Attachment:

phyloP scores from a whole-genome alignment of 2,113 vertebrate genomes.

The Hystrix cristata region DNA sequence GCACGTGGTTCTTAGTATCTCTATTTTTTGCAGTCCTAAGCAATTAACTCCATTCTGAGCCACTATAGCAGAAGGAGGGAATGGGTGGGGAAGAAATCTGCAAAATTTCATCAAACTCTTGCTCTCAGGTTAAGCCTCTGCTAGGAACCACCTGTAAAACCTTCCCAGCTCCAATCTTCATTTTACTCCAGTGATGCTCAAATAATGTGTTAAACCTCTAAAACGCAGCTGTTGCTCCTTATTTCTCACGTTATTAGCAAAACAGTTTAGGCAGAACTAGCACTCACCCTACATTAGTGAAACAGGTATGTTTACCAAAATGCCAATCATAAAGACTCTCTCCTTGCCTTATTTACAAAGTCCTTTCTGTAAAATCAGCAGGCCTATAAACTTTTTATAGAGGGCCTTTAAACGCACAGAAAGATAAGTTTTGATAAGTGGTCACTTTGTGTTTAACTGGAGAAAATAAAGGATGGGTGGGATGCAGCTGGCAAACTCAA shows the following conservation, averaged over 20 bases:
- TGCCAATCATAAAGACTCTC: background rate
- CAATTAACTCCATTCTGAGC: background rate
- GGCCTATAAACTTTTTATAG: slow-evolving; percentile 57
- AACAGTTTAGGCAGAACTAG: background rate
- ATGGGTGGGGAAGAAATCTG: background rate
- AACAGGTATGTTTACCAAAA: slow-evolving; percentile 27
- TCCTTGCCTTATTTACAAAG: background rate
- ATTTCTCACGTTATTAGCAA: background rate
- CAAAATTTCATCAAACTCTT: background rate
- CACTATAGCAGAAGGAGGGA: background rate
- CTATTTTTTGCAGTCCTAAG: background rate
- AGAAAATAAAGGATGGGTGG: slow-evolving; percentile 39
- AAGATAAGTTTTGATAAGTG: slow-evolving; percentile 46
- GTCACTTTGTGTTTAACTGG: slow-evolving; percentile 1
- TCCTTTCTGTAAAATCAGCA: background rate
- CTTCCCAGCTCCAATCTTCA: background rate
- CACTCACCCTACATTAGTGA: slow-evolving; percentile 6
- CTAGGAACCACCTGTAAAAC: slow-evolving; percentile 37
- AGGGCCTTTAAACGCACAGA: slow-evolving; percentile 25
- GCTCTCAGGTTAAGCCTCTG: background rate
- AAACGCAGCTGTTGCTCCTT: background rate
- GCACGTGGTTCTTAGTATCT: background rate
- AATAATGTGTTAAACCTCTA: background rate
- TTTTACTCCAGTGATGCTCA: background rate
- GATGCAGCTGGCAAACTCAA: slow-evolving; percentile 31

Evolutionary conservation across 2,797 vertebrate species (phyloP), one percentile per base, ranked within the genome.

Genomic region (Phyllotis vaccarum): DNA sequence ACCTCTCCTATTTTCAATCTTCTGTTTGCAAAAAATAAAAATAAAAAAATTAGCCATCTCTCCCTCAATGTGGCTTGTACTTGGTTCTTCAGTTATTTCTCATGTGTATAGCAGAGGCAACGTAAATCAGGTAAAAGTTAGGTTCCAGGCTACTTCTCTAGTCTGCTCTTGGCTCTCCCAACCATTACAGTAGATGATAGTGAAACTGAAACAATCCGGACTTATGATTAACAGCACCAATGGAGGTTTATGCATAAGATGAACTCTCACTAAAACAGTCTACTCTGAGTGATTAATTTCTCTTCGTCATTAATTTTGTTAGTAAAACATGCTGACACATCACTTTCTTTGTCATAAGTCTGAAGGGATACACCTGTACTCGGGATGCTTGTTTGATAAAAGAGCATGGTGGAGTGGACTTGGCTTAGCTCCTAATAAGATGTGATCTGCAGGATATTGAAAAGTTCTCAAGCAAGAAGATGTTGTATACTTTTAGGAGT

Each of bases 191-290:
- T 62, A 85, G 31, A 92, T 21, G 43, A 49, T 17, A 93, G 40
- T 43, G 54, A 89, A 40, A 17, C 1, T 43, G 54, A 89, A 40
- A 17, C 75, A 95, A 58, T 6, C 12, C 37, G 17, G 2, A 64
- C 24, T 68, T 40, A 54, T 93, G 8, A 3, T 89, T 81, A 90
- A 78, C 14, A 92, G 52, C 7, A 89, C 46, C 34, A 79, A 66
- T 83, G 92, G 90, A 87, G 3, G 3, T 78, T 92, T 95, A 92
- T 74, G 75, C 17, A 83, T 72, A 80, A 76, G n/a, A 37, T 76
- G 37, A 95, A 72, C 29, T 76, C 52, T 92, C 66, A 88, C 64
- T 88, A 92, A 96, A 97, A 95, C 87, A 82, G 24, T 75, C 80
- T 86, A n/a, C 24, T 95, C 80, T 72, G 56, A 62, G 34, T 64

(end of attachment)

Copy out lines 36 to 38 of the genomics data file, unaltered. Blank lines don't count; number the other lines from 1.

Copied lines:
- T 83, G 92, G 90, A 87, G 3, G 3, T 78, T 92, T 95, A 92
- T 74, G 75, C 17, A 83, T 72, A 80, A 76, G n/a, A 37, T 76
- G 37, A 95, A 72, C 29, T 76, C 52, T 92, C 66, A 88, C 64